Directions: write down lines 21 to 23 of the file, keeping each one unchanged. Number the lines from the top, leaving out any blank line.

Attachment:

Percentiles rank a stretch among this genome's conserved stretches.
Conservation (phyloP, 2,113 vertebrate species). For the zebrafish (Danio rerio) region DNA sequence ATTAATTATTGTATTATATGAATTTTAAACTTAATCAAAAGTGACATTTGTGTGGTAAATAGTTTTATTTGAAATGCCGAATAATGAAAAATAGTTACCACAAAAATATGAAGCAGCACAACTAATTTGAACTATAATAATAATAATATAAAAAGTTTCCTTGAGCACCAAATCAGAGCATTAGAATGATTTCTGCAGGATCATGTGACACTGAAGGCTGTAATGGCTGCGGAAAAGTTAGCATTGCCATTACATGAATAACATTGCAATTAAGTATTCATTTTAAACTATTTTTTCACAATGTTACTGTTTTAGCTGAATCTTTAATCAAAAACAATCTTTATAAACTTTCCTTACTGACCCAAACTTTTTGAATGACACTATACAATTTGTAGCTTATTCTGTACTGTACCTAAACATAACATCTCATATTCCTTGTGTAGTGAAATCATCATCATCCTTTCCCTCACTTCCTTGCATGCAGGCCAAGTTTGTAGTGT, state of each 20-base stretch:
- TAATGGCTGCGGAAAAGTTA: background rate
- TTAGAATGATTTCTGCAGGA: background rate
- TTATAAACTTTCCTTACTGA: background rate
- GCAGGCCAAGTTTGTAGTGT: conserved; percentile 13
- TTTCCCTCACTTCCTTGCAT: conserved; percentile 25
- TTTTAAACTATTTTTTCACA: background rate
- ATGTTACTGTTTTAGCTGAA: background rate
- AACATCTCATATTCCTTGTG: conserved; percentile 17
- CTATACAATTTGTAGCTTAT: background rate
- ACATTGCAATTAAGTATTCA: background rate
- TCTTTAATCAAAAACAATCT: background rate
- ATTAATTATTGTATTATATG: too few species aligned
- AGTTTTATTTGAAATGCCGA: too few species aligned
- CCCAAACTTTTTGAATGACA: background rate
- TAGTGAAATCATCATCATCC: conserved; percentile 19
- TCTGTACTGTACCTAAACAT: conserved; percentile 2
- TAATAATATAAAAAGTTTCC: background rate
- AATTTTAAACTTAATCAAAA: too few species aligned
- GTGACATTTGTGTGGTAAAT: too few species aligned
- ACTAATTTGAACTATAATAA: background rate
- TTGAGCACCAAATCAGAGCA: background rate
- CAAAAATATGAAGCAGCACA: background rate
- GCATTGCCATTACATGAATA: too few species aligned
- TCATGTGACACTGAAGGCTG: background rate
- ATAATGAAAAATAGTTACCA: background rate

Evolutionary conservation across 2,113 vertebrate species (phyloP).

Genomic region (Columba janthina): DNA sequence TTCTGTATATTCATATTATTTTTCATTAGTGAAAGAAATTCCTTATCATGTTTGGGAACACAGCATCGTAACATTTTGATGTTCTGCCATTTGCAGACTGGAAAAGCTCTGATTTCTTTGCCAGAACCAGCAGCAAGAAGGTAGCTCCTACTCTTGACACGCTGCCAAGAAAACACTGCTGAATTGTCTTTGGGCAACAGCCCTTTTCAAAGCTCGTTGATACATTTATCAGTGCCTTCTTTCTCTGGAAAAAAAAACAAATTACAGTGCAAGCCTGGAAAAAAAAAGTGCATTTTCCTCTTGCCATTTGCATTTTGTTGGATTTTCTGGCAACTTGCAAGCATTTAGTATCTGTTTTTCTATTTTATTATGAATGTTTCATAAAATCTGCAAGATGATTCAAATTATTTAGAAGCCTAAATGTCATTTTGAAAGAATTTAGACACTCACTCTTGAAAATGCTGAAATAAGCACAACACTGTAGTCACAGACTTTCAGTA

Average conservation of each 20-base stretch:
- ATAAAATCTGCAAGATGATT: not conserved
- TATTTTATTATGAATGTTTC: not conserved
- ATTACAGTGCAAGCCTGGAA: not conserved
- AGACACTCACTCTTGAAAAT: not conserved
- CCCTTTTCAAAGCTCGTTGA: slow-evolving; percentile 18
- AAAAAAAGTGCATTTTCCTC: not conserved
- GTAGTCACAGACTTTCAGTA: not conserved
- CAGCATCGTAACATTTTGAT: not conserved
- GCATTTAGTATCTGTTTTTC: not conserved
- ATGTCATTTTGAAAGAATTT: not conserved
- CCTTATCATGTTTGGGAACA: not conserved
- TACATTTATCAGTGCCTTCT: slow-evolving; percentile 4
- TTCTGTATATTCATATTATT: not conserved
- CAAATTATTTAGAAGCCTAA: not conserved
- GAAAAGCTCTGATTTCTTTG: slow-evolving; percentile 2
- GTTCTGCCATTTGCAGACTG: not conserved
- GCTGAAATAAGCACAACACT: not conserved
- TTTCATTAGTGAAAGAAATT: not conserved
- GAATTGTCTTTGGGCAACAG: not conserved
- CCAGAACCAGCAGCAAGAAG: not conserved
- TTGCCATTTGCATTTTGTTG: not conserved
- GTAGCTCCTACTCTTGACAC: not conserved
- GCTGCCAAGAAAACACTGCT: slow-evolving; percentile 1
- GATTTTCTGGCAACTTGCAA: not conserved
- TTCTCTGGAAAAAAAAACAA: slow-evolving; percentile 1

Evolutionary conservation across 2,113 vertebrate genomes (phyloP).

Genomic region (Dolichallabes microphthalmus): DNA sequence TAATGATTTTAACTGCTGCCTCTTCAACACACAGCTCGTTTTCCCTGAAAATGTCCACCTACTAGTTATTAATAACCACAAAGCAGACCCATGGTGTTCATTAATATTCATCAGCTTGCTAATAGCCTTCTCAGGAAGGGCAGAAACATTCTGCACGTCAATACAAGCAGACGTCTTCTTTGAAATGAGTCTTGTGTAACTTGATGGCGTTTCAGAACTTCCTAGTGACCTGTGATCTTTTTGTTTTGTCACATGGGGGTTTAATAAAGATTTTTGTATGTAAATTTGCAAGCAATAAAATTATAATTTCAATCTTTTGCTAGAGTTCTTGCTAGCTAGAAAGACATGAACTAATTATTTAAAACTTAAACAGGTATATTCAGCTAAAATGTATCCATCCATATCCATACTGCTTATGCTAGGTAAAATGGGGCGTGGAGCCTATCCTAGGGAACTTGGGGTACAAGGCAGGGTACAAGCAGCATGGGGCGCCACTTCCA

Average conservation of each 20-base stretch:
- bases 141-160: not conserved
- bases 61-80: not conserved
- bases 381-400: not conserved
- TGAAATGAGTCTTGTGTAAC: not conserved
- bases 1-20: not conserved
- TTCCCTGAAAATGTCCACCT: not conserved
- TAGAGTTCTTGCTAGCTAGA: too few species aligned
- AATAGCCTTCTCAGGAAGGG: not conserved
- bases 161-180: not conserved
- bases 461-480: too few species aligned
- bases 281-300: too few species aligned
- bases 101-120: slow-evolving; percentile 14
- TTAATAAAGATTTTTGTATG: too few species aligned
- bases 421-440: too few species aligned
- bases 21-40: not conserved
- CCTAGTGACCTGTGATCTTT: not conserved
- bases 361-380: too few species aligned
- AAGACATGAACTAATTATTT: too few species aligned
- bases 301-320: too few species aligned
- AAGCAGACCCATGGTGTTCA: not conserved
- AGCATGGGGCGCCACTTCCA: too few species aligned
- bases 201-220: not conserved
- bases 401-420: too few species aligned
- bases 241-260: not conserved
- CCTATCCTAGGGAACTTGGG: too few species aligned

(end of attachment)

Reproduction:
- GTGACATTTGTGTGGTAAAT: too few species aligned
- ACTAATTTGAACTATAATAA: background rate
- TTGAGCACCAAATCAGAGCA: background rate